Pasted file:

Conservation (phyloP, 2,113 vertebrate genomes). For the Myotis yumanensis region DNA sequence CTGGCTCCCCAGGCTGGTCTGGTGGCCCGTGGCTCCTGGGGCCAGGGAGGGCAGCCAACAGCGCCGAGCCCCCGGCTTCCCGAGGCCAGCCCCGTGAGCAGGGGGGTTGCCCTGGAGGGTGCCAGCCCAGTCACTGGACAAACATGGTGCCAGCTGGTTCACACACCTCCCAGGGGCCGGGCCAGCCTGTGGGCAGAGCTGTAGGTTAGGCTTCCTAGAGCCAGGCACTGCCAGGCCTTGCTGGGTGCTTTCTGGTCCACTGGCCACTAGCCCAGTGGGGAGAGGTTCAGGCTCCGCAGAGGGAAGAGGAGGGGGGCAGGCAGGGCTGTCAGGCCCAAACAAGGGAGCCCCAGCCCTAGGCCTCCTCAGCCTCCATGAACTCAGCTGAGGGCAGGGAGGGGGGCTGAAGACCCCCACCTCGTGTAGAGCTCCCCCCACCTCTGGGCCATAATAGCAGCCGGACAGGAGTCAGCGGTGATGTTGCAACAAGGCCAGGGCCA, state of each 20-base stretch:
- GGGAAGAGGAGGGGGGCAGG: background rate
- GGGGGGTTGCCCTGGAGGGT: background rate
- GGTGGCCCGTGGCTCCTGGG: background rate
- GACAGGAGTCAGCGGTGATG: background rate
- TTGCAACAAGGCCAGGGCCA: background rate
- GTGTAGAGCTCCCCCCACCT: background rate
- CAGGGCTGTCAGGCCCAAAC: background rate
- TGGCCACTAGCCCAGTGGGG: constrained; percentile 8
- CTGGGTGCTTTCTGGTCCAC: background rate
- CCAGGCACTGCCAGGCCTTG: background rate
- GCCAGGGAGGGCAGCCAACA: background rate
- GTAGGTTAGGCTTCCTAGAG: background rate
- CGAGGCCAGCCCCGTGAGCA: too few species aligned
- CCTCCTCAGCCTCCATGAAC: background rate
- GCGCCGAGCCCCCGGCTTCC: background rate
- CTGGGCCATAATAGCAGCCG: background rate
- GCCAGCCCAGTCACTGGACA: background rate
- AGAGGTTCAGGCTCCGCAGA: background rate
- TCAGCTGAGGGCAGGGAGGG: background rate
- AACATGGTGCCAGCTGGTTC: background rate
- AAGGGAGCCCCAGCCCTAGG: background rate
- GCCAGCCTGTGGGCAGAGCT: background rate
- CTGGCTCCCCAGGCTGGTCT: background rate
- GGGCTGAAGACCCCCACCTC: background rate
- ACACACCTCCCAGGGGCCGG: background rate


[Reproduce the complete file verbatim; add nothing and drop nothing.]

Conservation (phyloP, 2,113 vertebrate genomes). For the Myotis yumanensis region DNA sequence CTGGCTCCCCAGGCTGGTCTGGTGGCCCGTGGCTCCTGGGGCCAGGGAGGGCAGCCAACAGCGCCGAGCCCCCGGCTTCCCGAGGCCAGCCCCGTGAGCAGGGGGGTTGCCCTGGAGGGTGCCAGCCCAGTCACTGGACAAACATGGTGCCAGCTGGTTCACACACCTCCCAGGGGCCGGGCCAGCCTGTGGGCAGAGCTGTAGGTTAGGCTTCCTAGAGCCAGGCACTGCCAGGCCTTGCTGGGTGCTTTCTGGTCCACTGGCCACTAGCCCAGTGGGGAGAGGTTCAGGCTCCGCAGAGGGAAGAGGAGGGGGGCAGGCAGGGCTGTCAGGCCCAAACAAGGGAGCCCCAGCCCTAGGCCTCCTCAGCCTCCATGAACTCAGCTGAGGGCAGGGAGGGGGGCTGAAGACCCCCACCTCGTGTAGAGCTCCCCCCACCTCTGGGCCATAATAGCAGCCGGACAGGAGTCAGCGGTGATGTTGCAACAAGGCCAGGGCCA, state of each 20-base stretch:
- GGGAAGAGGAGGGGGGCAGG: background rate
- GGGGGGTTGCCCTGGAGGGT: background rate
- GGTGGCCCGTGGCTCCTGGG: background rate
- GACAGGAGTCAGCGGTGATG: background rate
- TTGCAACAAGGCCAGGGCCA: background rate
- GTGTAGAGCTCCCCCCACCT: background rate
- CAGGGCTGTCAGGCCCAAAC: background rate
- TGGCCACTAGCCCAGTGGGG: constrained; percentile 8
- CTGGGTGCTTTCTGGTCCAC: background rate
- CCAGGCACTGCCAGGCCTTG: background rate
- GCCAGGGAGGGCAGCCAACA: background rate
- GTAGGTTAGGCTTCCTAGAG: background rate
- CGAGGCCAGCCCCGTGAGCA: too few species aligned
- CCTCCTCAGCCTCCATGAAC: background rate
- GCGCCGAGCCCCCGGCTTCC: background rate
- CTGGGCCATAATAGCAGCCG: background rate
- GCCAGCCCAGTCACTGGACA: background rate
- AGAGGTTCAGGCTCCGCAGA: background rate
- TCAGCTGAGGGCAGGGAGGG: background rate
- AACATGGTGCCAGCTGGTTC: background rate
- AAGGGAGCCCCAGCCCTAGG: background rate
- GCCAGCCTGTGGGCAGAGCT: background rate
- CTGGCTCCCCAGGCTGGTCT: background rate
- GGGCTGAAGACCCCCACCTC: background rate
- ACACACCTCCCAGGGGCCGG: background rate